Elinore P. Stewart’s “Letters of a Woman Homesteader” continued:

February, 1912

Dear Mrs. Coney,—

… This time I want to tell you about a “stocking-leg” dinner which I attended not long ago. It doesn’t sound very respectable, but it was one of the happiest events I ever remember.

Mrs. Louderer was here visiting us, and one afternoon we were all in the kitchen when Gavotte came skimming along on the first pair of snowshoes I ever saw. We have had lots of snow this winter, and many of the hollows and gullies are packed full. Gavotte had no difficulty in coming, and he had come for the mail and to invite us to a feast of “ze hose.” I could not think what kind of a dinner it could be, and I did not believe that Mr. Stewart would go, but after Gavotte had explained how much easier it was now than at any other time because the hard-packed snow made it possible to go with bobsleds, I knew he would go. I can’t say I really wanted to go, but Mrs. Louderer took it for granted that it would be delightful, so she and Mr. Stewart did the planning. Next morning Gavotte met Mrs. O’Shaughnessy and invited her. Then, taking the mail, he went on ahead to blaze a trail we should follow with the sleds. We were to start two days later. They planned we could easily make the trip in a day, as, with the gulches filled with snow, short cuts were possible, and we could travel at a good pace, as we would have a strong team. To me it seemed dangerous, but dinner-parties have not been so plenty that I could miss one. So, when the day came on which we were to start, we were up betimes and had a mess-box packed and Mr. Stewart had a big pile of rocks hot. We all wore our warmest clothes, and the rest carried out hot rocks and blankets while I put the kitchen in such order that the men left to feed the stock would have no trouble in getting their meals. Mr. Stewart carried out the mess-box, and presently we were off. We had a wagon-box on bobsleds, and the box was filled with hay and hot rocks with blankets on top and more to cover us. Mr. Stewart had two big bags of grain in front, feed for the horses, and he sat on them.

It was a beautiful day and we jogged along merrily. We had lots of fun, and as we went a new way, there was much that was new to Mrs. O’Shaughnessy and myself, and it was all new to the rest. Gavotte had told us where we should noon, and we reached the place shortly after twelve. Mr. Stewart went to lift out the mess-box,—but he had forgotten to put it in! Oh, dear! We were a disappointed lot. I don’t think I was ever so hungry, but there was nothing for it but to grin and bear it. It did me some good, though, to remember how a man misses his dinner. The horses had to be fed, so we walked about while they were eating. We went up a cañon that had high cliffs on one side, and came to a place where, high up on the rock wall, in great black letters, was this legend: “Dick fell off of this here clift and died.” I should think there would be no question that any one who fell from that place on to the boulders below would die.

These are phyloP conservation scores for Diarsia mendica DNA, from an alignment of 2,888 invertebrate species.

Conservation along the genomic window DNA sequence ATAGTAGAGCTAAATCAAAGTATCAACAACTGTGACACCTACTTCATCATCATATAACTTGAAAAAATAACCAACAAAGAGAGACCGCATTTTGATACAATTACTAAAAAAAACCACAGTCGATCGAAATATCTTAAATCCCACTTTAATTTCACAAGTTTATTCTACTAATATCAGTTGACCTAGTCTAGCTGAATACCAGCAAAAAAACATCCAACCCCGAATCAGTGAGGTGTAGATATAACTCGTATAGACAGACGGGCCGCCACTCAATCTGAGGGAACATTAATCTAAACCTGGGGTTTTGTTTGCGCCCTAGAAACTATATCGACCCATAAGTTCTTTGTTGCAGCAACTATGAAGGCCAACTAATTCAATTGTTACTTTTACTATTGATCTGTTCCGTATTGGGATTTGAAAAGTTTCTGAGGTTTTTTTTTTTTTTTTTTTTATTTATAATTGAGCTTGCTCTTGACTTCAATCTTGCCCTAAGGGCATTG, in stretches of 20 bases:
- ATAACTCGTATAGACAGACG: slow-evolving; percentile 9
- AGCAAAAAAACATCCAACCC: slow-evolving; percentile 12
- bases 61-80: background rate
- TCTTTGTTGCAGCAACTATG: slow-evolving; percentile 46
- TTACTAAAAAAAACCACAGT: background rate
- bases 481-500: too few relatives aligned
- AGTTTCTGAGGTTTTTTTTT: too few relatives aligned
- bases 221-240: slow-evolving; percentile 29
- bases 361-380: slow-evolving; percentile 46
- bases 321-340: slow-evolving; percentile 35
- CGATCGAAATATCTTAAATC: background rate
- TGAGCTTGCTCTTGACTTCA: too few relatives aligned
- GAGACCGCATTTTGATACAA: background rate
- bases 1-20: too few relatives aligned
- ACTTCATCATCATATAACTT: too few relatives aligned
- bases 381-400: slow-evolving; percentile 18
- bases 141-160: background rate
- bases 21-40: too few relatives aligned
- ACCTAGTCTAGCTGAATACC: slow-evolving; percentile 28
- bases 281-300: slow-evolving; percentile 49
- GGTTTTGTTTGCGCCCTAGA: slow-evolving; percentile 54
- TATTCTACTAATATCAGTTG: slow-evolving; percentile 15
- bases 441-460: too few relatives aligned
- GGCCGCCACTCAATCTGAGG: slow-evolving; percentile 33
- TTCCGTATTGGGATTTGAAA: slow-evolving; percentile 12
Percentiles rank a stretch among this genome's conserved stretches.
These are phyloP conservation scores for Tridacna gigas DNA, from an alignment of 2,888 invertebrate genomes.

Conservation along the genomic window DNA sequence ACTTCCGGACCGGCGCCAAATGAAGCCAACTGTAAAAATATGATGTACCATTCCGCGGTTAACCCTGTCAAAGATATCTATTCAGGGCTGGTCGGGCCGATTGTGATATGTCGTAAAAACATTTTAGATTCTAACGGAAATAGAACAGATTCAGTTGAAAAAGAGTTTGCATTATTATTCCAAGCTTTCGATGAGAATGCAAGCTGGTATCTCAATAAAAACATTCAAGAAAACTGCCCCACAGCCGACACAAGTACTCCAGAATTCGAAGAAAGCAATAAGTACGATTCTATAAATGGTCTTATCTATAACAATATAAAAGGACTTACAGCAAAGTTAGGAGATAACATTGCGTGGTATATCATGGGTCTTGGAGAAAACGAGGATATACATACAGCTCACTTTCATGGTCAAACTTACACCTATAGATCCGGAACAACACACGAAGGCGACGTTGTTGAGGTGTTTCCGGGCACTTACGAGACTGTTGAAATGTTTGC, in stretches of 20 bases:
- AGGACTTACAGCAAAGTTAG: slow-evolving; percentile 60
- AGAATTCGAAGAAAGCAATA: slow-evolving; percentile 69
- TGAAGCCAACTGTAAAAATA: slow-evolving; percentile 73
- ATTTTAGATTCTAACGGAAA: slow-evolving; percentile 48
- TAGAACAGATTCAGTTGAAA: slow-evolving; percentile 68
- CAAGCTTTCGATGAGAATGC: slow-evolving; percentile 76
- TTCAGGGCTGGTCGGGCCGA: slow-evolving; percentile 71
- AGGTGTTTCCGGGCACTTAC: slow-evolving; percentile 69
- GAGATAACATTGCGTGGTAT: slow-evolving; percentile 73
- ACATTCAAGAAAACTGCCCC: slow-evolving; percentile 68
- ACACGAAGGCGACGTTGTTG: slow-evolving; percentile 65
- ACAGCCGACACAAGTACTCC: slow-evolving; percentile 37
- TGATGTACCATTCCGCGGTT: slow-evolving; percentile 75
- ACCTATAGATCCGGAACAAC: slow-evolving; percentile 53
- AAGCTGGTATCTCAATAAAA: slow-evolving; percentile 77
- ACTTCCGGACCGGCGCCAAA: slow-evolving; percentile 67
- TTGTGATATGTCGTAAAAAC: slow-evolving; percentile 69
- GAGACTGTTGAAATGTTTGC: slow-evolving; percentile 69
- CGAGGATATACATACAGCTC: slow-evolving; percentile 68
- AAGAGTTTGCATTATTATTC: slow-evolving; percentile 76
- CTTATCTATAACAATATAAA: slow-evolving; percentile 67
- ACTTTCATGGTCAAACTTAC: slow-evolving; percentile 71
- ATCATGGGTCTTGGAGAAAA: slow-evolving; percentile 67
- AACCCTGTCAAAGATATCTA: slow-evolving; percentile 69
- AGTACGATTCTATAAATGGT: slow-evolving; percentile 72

Soon we started again, and if not quite so jolly as we were before, at least we looked forward to our supper with a keen relish and the horses were urged faster than they otherwise would have been. The beautiful snow is rather depressing, however, when there is snow everywhere. The afternoon passed swiftly and the horses were becoming jaded. At four o’clock it was almost dark. We had been going up a deep cañon and came upon an appalling sight. There had been a snow-slide and the cañon was half-filled with snow, rock, and broken trees. The whole way was blocked, and what to do we didn’t know, for the horses could hardly be gotten along and we could not pass the snow-slide. We were twenty-five miles from home, night was almost upon us, and we were almost starved. But we were afraid to stay in that cañon lest more snow should slide and bury us, so sadly we turned back to find as comfortable a place as we could to spend the night. The prospects were very discouraging, and I am afraid we were all near tears, when suddenly there came upon the cold air a clear blast from a horn. Mrs. Louderer cried, “Ach, der reveille!” Once I heard a lecturer tell of climbing the Matterhorn and the calls we heard brought his story to mind. No music could have been so beautiful. It soon became apparent that we were being signaled; so we drove in the direction of the sound and found ourselves going up a wide cañon. We had passed the mouth of it shortly before we had come to the slide. Even the tired horses took new courage, and every few moments a sweet, clear call put new heart into us. Soon we saw a light. We had to drive very slowly and in places barely crept. The bugler changed his notes and we knew he was wondering if we were coming, so Mr. Stewart helloed. At once we had an answer, and after that we were steadily guided by the horn. Many times we could not see the light, but we drove in the right direction because we could hear the horn.